This was a dismal day – it was in the 50’s and really raining. I was handholding my Olympus E-510 so I feel lucky to have gotten anything at all… I was really taken with all the beautiful paving patterns at the Classical Chinese Garden, as you can see. Beautiful stonework.
More photos from our Oregon trip. We never saw Mt. Hood but Mt. St. Helens was visible from Portland on the last day; my husband drove out to Multnomah Falls and up to Mt. St. Helens and got a few nice shots while I was at the conference. The smaller waterfall was hidden at a pullout on Hwy. 6 between Portland and Tillamook near the top of the Coast Range.
We took these while in Oregon last week for a web design conference. It was a chilly, drizzly day (but I came to understand that this is normal for late May over the course of the week). The garden is totally gorgeous, a highly recommended experience in any weather.
I have a client – I’ll call him Jack. I did a website design and development project for him last year; the SEO work I did has vaulted him to the top of Google for his main keyword phrases. He’s got great positioning and his business has increased due to this and the customer-focused features of his website.
A few weeks ago Jack contacted me and wanted me to change a particular graphic on his site. Not a problem, I said. It should take between 15-30 minutes total, and I would send an invoice when I finished.
He asked, in his emailed reply, if I would do it for free.
My first inclination was to say ‘yes.’ It’s not much time, it’s an easy revision. But I thought about it. And then I replied and said ‘sorry, but no.’
I explained that the time it took to do this work would be time spent away from other, paying customers’ projects, and that payment for work that exceeds 15 minutes is expected of all clients. I can’t give away my time.
He replied and told me to go ahead with the work.
Why did I make this decision? A few reasons.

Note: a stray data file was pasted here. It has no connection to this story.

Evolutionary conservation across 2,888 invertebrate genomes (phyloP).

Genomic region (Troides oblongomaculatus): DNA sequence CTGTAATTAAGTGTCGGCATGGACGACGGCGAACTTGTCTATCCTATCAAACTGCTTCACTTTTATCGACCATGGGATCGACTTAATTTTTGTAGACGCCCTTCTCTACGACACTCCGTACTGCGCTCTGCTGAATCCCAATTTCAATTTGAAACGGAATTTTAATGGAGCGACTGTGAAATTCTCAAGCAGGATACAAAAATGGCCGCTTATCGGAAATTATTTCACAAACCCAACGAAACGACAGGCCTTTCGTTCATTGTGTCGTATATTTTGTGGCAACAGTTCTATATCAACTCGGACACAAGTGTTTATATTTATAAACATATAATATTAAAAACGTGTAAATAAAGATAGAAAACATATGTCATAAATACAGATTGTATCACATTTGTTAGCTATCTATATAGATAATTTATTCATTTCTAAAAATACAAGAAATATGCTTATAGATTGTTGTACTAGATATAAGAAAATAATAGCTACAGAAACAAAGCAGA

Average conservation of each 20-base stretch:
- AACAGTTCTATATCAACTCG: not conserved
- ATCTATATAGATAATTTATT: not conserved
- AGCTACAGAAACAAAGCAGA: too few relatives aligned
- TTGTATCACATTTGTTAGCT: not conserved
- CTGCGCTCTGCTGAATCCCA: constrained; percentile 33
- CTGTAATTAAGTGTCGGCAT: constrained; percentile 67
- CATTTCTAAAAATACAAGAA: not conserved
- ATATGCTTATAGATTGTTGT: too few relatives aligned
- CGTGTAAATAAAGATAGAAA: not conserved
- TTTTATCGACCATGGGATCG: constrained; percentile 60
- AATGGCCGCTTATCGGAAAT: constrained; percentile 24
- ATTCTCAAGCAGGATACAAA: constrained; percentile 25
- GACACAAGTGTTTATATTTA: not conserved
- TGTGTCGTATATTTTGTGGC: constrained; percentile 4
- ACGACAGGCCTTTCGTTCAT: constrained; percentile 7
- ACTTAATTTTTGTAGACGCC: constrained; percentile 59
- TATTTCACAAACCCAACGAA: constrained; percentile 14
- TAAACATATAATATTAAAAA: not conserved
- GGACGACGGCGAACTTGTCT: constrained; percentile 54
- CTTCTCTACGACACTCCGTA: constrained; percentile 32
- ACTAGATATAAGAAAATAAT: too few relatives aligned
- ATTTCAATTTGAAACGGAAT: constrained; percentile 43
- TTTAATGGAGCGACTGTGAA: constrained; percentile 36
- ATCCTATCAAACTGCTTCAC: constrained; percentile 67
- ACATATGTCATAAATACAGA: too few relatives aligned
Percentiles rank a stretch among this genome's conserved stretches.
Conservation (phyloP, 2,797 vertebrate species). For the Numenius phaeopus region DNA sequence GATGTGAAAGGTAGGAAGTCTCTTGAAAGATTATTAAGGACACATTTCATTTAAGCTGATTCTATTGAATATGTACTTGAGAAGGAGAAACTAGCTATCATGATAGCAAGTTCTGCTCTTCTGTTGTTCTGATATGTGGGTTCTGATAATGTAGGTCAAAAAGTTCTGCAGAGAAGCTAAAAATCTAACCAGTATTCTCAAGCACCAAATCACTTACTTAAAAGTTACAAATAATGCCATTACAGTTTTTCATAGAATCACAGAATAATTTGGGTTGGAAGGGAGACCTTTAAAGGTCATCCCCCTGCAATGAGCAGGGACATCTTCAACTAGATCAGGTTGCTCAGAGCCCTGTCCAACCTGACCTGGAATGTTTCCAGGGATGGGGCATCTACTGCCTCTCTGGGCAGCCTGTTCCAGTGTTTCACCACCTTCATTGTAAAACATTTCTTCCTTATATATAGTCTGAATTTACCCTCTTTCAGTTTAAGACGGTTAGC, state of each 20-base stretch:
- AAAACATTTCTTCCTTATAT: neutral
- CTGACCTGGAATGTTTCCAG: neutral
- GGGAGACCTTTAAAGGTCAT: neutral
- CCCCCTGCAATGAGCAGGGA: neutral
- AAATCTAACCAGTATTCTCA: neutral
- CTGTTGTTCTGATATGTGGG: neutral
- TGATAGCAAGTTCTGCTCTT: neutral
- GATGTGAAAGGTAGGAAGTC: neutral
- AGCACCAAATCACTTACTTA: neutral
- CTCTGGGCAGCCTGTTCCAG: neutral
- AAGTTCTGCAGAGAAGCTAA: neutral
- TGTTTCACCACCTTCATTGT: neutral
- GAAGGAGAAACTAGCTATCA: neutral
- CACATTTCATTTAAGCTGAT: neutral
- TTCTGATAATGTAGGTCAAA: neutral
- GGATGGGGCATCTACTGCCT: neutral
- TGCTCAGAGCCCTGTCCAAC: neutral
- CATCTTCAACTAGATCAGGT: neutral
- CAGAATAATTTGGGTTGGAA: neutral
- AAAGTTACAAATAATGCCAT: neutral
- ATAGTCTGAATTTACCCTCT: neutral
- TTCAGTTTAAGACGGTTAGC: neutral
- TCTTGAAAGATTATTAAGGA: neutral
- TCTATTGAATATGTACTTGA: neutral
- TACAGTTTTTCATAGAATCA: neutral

- The aforementioned disdain for giving away my time; it’s my most valuable asset, I don’t have enough of it as there is. I need to be compensated for its use.
- I wouldn’t expect him to offer me or anyone else a half hour of his work time. He makes much more per hour than I do, anyway. He’s definitely not hurting for business.
- I gave him a number of free hours during the development of his website, and he knew that. I often donate some time during a big project, especially if I’m learning how to do something new. I give away more time than I should during those larger projects but I’m getting better about that.
- Jack had already requested that I redo this particular graphic twice, and I didn’t charge him for the first two because they were done pretty soon after launching his site.
So, today I received a check – all of $18.75 for 15 minutes of work. I was glad to get it, but it’s not the money that’s at issue. It’s that my time is just as valuable as my clients’ and I expect to be fairly compensated when I spend it for them.
Back from WebVisions in Portland and I have a lot to write about – but I need to catch up on work today. I will say that while we liked Portland pretty well (it was our first visit), I am too addicted to Colorado sunshine to ever consider living in the Northwest… We had about 6-7 hours of sun during the week we were there. Never saw Mt. Hood and we were hoping too. More later.
WebVisions is coming up this week in Portland, Oregon. This will be my first time in Portland (or Oregon, for that matter) and the first web conference I’ve attended since starting my own business in 2005.
I’m looking through the session schedule, trying to determine which ones I’ll go to. I think I need a clone – it would certainly help. But for now I’ve narrowed it down to:
- The Importance of Emotional Connections in Web Design
- Green Tech panel or Design for Video Game Marketing (!)
- Social Media Strategies for Creatives or Responsible Web Design or Bleeding Edge RSS or Design is in the Details (here’s where I need three clones)
- Drupal or User Experience Best Practices or Complementing IA with Instructional Design for Memorable Web Experiences
- Going Fast on the Slow Mobile Web or Visual & Creative Thinking
- Open Source panel or CSS Transformation
- Getting Started with Rails
- What You Need to Know about IE8 and Standards
I guess I should check out the speakers for each of the ones I’m not sure about and make a decision based on who they are and what they do. But that’s not to say my schedule won’t change at the last minute if I hear something interesting…